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Article
August 1940

EXPERIMENTS IN POISON IVY SENSITIVITYEFFECTS OF SPECIFIC INJECTIONS ON THE LEVEL OF SENSITIVITY TO QUANTITATIVE PATCH TESTS AND ON CLINICAL SUSCEPTIBILITY

Author Affiliations

NEW YORK

From the Skin and Cancer Unit of the New York Post-Graduate Medical School and Hospital.

Arch Derm Syphilol. 1940;42(2):290-301. doi:10.1001/archderm.1940.01490140054012
Abstract

Since the introduction of specific immunologic measures for the treatment or prevention of poison ivy dermatitis, the more than one hundred year old controversy as to their usefulness has continued, and no decisive answer is at hand even today.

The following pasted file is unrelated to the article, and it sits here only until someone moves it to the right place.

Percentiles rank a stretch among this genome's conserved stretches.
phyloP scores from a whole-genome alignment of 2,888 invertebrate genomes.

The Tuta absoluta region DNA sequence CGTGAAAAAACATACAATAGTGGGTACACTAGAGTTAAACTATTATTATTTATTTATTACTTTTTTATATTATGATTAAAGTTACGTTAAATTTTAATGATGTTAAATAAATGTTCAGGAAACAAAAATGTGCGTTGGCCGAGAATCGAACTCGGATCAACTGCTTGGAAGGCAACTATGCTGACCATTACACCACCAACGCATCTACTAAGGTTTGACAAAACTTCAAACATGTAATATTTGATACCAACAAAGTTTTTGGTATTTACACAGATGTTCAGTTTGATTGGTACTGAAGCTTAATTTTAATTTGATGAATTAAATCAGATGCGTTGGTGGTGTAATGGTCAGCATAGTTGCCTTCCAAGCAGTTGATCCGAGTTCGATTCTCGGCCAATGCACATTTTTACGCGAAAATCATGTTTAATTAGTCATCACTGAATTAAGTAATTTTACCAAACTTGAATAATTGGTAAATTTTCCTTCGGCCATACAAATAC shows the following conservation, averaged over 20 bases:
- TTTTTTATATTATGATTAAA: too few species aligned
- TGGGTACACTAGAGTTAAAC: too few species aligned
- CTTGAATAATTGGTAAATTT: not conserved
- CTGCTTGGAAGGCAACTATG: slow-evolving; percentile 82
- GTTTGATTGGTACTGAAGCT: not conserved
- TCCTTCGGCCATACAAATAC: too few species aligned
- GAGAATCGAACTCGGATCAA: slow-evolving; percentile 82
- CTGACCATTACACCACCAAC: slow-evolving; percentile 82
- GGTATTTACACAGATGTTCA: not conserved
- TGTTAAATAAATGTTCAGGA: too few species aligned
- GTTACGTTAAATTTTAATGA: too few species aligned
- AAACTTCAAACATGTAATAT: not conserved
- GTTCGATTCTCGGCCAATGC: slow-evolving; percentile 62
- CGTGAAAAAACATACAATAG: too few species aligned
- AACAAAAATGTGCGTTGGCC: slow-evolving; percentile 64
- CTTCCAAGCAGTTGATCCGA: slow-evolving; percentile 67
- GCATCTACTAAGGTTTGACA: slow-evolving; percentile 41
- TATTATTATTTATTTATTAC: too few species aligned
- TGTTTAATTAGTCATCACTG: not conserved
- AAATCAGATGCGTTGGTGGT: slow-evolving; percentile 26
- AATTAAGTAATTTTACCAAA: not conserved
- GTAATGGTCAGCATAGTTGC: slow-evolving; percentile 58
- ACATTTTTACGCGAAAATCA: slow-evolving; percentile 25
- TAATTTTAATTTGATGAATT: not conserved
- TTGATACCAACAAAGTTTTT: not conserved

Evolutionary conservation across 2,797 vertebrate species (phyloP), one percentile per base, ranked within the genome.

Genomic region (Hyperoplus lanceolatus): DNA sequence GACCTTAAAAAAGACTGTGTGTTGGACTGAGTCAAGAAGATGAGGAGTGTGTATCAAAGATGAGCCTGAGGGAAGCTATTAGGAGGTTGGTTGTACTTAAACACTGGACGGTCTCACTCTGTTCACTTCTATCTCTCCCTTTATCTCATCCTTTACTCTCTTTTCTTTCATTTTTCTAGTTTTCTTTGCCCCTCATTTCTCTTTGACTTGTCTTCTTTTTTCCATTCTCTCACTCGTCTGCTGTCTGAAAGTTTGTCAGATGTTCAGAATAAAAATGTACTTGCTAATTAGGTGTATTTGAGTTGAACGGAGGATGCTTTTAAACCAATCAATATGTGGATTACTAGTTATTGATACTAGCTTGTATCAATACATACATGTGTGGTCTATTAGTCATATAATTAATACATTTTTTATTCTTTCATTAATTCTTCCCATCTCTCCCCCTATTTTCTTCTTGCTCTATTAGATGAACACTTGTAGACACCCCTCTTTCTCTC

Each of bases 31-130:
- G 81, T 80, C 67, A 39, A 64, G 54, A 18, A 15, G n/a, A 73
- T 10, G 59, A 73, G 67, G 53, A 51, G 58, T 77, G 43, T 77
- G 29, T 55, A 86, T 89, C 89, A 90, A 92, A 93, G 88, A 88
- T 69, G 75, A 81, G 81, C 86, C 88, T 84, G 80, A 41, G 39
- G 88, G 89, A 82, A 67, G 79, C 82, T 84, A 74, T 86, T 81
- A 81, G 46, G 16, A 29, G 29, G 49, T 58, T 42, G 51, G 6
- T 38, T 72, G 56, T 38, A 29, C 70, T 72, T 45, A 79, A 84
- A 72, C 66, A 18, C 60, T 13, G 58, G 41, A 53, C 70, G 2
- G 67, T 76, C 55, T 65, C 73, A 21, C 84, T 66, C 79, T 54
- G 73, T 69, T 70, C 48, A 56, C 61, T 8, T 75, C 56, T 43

It appears that desensitization was first suggested by the American Indian practice of chewing the leaves of the poison ivy plant. Dakin,1 in 1829, was probably the first medical authority to report the beneficial effects of specific desensitization. He stated that laborers and other persons chewed the leaves to gain immunity and that physicians advised that the forbidden fruit be eaten.

Alumbaugh,2 in 1898, half filled a vial with the buds or leaves of Rhus toxicodendron, poured into the flask enough alcohol or whisky to fill it completely and allowed this to stand for one day. He then made a third decimal dilution. Twenty drops of this were placed

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